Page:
I always enjoyed writing stories and poems at school. At secondary school, I discovered my passion for drama and theatre, thus steered me towards a Performing Arts degree at the Liverpool Institute for Performing Arts (LIPA). After graduation, I worked as the Education Officer at Oldham Coliseum Theatre. My job was coordinating a playwriting group led by award-winning playwright, Billy Cowan. I once sat in on a session and enjoyed it so much I signed up for the next course! This led me to write a script that was successful in small local competitions and festivals. Its success led me to signing up for another but in advanced playwriting run by Studio Salford. Through this course, I wrote my one-act play, “Pass” which was selected for the Manchester 24:7 Theatre Festival. It was at this point I thought, “Oooo maybe I could be good at this.”
Tell us about the recurring themes and subjects that your works explore.
I have been writing a lot about adoption and identity. Much of my work has focused on complex identity and intersectionality, e.g. being an Evangelical Christian and LGBT or, being ethnically Chinese but raised in a White British family. Christianity and torn loyalties are also recurring themes in my work.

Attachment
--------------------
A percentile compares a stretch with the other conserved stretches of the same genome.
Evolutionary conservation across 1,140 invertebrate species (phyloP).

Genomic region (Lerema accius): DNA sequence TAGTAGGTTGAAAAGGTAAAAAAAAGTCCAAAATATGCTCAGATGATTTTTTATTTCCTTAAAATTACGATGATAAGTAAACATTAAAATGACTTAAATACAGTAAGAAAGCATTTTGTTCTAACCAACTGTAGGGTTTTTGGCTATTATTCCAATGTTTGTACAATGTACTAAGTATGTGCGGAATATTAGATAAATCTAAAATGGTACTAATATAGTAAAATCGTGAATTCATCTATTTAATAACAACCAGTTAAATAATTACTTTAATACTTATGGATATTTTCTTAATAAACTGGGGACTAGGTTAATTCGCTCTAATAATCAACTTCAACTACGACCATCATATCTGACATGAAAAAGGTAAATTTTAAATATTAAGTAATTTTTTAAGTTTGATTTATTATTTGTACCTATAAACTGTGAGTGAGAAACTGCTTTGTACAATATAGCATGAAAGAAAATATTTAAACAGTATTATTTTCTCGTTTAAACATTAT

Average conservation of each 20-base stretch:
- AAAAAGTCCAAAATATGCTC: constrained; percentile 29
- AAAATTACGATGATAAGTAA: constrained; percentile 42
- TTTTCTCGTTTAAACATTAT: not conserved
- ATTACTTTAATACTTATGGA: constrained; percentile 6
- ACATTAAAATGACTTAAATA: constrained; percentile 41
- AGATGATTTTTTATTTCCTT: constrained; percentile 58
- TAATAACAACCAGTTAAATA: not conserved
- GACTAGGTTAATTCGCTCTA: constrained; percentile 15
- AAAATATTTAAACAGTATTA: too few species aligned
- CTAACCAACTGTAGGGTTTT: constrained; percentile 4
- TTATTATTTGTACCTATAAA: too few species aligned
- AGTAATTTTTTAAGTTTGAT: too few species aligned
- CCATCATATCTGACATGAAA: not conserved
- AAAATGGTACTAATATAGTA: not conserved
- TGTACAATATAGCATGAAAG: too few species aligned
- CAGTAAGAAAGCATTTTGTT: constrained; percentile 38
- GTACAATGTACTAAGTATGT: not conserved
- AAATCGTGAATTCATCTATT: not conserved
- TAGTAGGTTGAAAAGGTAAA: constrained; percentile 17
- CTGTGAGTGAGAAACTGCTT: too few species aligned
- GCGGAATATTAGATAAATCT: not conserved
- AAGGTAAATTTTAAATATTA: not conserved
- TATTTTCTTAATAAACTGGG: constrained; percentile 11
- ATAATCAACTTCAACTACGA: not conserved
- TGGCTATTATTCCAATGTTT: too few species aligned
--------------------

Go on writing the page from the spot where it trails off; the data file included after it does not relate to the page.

In YOURS (2016) and MY LIFE AS A BANANA (2016), you channel much of your own experiences as an adoptee to explore the themes of identity and belonging. Would you be able to tell us more about your ongoing project, SAME SAME DIFFERENT, and the underlying myths / problems it seeks to highlight?
SAME SAME DIFFERENT is a new verbatim play which I hope to tour in 2018 subject to funding. Verbatim Theatre is when all the words or dialogue in a play have been spoken by real people in real life, sharing their stories in their own words. Material for the play was gathered via face-to-face interviews and an anonymous online survey.